Clinical findings (at the time of first consultation of RT) gait pattern disturbance right; 1-toe position possible, but unsafe on right side; local: distinct pressure pain and slight edema in the base region at the lower patellar pole (right > left); reduced patella mobility; isometric pain during knee extension on both sides; no effusion; no ligament instability; no meniscus signs; positive flexion / extension 140 / 0 / 0 on both sides; movement pain; tightly end feeling for flexion on both sides; distinct muscular imbalances with shortening of the front and rear muscle chains of both legs; strength imbalance between knee flexors and extensors on both sides to the disadvantage of knee extensors.

Imaging diagnostics (already performed before consultation of RT) x-ray, sonography, MRI.

Diagnosis patellar tip syndrome on both sides (jumper´s knee; insertion tendopathy of the M. rectus femoris).

Therapy six therapy sessions in total; initial series of 3 therapy sessions each three to four days apart, then therapy-free interval of three weeks, followed by another series of 3 therapy sessions each three to four days apart; rESWT: 5000 radial extracorporeal shock waves (rESWs) per session and side; rESWs generated with the 15-mm applicator and 2 bar @ 15 Hz; rESWT and NHCC applied to the tip of the patella and the patellar ligament on both sides; in addition, NHCC combined with stretching of the M. quadriceps femoris on both sides.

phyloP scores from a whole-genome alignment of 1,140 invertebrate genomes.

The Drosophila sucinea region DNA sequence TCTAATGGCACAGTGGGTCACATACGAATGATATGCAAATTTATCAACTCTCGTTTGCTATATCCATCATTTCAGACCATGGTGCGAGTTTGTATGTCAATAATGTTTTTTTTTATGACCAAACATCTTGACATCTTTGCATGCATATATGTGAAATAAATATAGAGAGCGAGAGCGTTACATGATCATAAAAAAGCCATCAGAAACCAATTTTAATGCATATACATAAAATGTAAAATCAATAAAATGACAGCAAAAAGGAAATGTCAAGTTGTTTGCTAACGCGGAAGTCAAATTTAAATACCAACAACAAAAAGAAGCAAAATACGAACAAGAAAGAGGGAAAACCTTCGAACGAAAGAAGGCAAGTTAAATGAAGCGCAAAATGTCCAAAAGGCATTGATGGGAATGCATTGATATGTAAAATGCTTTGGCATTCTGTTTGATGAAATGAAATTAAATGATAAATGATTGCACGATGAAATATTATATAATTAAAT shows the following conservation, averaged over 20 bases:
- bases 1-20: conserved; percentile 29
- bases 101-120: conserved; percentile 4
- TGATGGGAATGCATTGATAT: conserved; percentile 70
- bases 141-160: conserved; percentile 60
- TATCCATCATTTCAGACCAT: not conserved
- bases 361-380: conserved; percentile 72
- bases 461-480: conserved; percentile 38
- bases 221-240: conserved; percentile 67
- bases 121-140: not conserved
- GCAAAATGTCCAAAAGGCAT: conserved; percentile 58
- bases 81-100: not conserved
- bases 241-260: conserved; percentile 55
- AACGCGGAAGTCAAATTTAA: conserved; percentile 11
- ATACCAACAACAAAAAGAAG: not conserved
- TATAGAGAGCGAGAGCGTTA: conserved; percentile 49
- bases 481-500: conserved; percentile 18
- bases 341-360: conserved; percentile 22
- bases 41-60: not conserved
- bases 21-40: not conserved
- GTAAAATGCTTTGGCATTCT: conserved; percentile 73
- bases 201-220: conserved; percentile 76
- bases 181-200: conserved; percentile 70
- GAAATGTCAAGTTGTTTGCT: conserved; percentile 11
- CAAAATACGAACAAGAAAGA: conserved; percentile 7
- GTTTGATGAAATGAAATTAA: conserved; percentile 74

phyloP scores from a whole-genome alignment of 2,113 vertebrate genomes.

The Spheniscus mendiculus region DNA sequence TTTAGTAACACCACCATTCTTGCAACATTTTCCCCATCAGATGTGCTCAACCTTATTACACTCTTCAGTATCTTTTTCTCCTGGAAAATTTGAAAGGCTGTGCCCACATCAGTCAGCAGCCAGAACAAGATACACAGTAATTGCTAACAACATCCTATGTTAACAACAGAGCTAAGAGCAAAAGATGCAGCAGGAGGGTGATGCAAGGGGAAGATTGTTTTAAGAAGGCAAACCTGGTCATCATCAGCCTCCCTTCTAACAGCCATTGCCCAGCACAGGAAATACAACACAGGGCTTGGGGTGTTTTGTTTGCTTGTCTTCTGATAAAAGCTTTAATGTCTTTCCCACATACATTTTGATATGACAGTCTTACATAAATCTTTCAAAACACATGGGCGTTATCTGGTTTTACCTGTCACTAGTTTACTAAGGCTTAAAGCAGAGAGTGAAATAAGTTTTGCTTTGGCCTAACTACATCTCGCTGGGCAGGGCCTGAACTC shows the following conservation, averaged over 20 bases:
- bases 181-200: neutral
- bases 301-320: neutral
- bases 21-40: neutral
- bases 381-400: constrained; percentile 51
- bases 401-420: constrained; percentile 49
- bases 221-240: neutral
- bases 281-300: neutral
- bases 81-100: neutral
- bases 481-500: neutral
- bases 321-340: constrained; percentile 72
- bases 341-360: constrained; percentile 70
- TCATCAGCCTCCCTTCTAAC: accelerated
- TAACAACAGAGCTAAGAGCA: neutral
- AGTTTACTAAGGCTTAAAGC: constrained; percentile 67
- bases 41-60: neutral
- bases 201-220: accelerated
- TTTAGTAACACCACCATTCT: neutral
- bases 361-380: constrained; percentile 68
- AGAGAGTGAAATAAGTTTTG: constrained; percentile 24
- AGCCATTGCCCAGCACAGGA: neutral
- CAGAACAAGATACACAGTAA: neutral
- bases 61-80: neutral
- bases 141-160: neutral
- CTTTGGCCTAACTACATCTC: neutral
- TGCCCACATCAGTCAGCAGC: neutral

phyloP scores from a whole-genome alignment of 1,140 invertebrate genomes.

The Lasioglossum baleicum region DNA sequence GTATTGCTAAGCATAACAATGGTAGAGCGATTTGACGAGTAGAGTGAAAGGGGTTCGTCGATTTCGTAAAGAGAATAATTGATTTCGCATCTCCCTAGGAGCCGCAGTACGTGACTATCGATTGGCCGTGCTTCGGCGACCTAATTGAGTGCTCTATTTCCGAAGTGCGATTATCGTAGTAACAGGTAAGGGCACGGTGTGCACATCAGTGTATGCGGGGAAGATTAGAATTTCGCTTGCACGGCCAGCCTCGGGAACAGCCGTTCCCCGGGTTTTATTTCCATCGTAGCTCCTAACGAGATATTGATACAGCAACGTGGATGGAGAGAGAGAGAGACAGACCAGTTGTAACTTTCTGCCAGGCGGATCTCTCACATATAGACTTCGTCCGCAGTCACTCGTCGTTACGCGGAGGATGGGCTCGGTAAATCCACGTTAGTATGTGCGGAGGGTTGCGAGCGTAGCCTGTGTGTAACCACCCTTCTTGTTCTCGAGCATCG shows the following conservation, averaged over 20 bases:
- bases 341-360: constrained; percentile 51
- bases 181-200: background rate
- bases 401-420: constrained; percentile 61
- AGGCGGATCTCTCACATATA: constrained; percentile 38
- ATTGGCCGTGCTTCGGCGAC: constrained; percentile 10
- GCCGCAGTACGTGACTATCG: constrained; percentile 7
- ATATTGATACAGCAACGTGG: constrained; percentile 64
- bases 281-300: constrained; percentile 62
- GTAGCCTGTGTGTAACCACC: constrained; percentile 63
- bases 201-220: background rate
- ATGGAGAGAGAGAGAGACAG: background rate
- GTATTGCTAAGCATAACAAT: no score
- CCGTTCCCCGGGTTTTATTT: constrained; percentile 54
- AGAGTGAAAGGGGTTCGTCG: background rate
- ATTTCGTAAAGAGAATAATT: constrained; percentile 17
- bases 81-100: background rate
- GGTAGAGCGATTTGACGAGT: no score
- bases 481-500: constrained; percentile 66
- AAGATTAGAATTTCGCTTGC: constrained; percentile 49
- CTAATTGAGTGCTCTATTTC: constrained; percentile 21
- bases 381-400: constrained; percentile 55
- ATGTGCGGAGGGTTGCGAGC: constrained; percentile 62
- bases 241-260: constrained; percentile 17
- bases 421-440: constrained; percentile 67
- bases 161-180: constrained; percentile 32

Supportive therapy sport physiotherapeutic intervention at irregular intervals; wearing of sensorimotor insoles in everyday life.

Additional own activities by the athlete eccentric training; muscle training (strengthening, stretching); local ice treatment at irregular intervals; ointment bandages at night.

Time course significant reduction in pain on both sides (VAS 2) after the first series of therapy sessions; no sports leave or modification of sports load possible; increase in stress pain after three weeks due to high sports load (handball) (VAS 4–5), then decision to perform another series of 3 therapy sessions; markedly reduced pain under stress (right knee: VAS 0–1; left knee VAS: 1–2) after the second series of therapy sessions; continuation of sports; last check-up six weeks after the end of the second series of therapy sessions, with full fitness for sport restored and no complaints (especially no pain during exercise).

Case 2: 55-year-old male marathon runner (leisure sport in running group)